On a Tuesday afternoon in February, Clearwater attorney John P. Martin was supposed to meet with a longtime client.
Ralph Charette, who builds and refurbishes boats, wanted the six-figure sum his lawyer was supposed to be holding for him in a trust account for tax purposes. Charette was ready to buy a dream piece of property for his boat business, but his lawyer kept ducking him, according to a since-filed lawsuit.
Finally, Martin agreed to meet him at his Clearwater law office at 4 p.m., the suit says. But that day, before their appointment, Martin took his own life, according to a Pasco-Pinellas medical examiner’s report. He was 59.
The lawyer’s “consciousness of guilt may have been a motivating factor,” Charette’s lawsuit says.
With more than $2.3 million in client money that appears to have gone missing — the amount reported by an attorney appointed to inventory Martin’s practice — two other lawsuits also are filed. At least 13 people are missing money they entrusted to the lawyer in amounts ranging from $1,500 to more than a half million, according to the attorney.
A lawyer taking a client’s money — in this case, allegations ending in tragedy — is considered a cardinal sin among legal professionals.
Since 2006, more than 200 suspensions and outright disbarments have been imposed on Florida lawyers who took or borrowed from client funds — from a few thousand dollars to millions. Lawyers have used their clients’ money to pay off personal debts, keep a law firm afloat, finance a lifestyle and even feed a drug habit.
Martin apparently had been having financial difficulties since 2016, the inventory attorney reported.
Martin’s widow did not return phone messages and emails for comment.
“The vast majority of lawyers are honest and would not touch their clients’ money,” said Scott Tozian, a Tampa attorney who represents lawyers and judges in trouble. “Misappropriation of client money is the capital offense of the legal profession. The trust account is sacrosanct.”
A lawyer can hold a client’s funds — such as advances for fees and expenses, or settlements from lawsuits — in a separate trust bank account.
Tozian has seen cases of “lawyers robbing Peter to pay Paul, using that client’s money to pay the previous client who hasn’t been paid.”
“Sometimes it’s somebody short on money, and they consider it to be a temporary situation and they’ll put it back,” Tozian said. “But there’s never a justification for taking someone else’s money.”
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Last month, Tampa attorney Jose Angel Toledo, former spouse of state Rep. Jackie Toledo, R-Tampa, was permanently disbarred after the Florida Bar found he ceased all communication with his clients, didn’t give them their settlement money and abandoned his law practice.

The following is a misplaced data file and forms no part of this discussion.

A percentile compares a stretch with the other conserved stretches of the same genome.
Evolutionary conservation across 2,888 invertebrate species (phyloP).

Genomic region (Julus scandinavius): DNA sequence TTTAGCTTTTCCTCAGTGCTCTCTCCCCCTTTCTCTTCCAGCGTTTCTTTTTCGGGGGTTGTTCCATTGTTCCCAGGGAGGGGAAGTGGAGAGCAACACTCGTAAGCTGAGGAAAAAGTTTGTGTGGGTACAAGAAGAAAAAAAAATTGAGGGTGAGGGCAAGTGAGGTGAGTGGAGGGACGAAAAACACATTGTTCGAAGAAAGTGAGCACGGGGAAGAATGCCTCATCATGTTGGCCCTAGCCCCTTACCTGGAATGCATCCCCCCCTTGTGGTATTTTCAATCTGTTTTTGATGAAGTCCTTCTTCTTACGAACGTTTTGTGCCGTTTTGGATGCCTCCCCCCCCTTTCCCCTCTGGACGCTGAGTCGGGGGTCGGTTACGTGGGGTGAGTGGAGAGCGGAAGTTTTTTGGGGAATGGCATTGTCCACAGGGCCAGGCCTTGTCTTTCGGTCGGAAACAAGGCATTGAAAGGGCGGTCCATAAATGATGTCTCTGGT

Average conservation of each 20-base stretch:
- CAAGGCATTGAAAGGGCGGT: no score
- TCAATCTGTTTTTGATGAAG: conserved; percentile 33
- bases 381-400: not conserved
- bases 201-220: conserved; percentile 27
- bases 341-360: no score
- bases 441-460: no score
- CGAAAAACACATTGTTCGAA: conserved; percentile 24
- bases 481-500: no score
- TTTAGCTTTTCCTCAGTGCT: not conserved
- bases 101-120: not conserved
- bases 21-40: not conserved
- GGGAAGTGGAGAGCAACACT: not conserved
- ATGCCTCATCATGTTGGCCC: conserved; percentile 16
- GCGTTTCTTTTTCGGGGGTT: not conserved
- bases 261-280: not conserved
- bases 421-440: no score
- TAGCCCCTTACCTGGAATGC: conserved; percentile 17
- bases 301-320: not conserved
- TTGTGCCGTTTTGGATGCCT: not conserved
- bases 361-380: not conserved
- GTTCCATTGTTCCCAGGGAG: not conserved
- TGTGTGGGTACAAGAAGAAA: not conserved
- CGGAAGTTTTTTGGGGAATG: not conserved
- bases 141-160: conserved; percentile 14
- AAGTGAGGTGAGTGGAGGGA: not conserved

“Toledo emptied his client trust account(s), absconded with the funds, and his whereabouts are unknown,” the Bar reported.
Toledo advertised himself as Su Abogado Hispano, your Hispanic lawyer. He handled immigration, criminal defense, personal injury, workers compensation and bankruptcy cases and was the subject of 31 complaints to the Bar.
A judge’s order in the Toledos’ divorce noted they had “enjoyed a very high standard of living.” In court, Jackie Toledo expressed concerns about her ex-husband’s drug and alcohol use.
In Miami, a lawyer is accused of getting his clients a settlement in a sinkhole-related case, then getting a second, larger settlement without their knowledge and keeping $92,500 for his firm. Another South Florida lawyer is accused of taking clients’ inheritances, telling one who called to ask why the checks hadn’t come that they were lost in the mail.
Even though the vast majority of lawyers don’t do these kinds of things, what’s a client to do to avoid it?
People can check a lawyer’s 10-year disciplinary history by typing the name into the Find a Lawyer section on the Florida Bar’s website, floridabar.org. The website also provides online answers to questions about how to find a lawyer.
For people whose lawyers misappropriated their money, some financial compensation may be available through the Florida Bar Clients’ Security Fund. The amounts are capped at up to $5,000 for attorneys’ fees and up to $250,000 for misappropriated monies. Not all cases qualify.
“They have very specific rules on the Clients’ Security Fund,” Tozian said. “I’m sure clients don’t think it provided relief as much as they wish it would. I know people who were disappointed at not being eligible.”
Tozian suggests that clients stay in close touch with their lawyers and make sure any excuse makes sense. And they can always consult another lawyer, he said.
Charette’s lawsuit notes that he didn’t receive certain documents from his lawyer regarding their arrangement for the $540,203 Martin was holding for him from a previous real estate deal. But because Charette had sought counsel from him for years with no problem, he “assumed that the delay was clerical and not part of a broader scheme,” the suit says.
Charette’s lawyer, John Anthony, said Charette was a careful investor who trusted his attorney and recommended him to friends.
“Mr. Charette’s loss is all the more lamentable because of the professional oath that lawyers take when they become members of the Bar,” Anthony said, “and the way that oath was obviously betrayed in this instance.”
If you or someone you know is contemplating suicide, reach out to the 24–hour NationalSuicide Prevention Lifeline at 1-800-273-8255; contact the Crisis Text Line by textingTALK to 741741; or chat with someone online at suicidepreventionlifeline.org. TheCrisis Center of Tampa Bay can be reached by dialing 211 or by visitingcrisiscenter.com.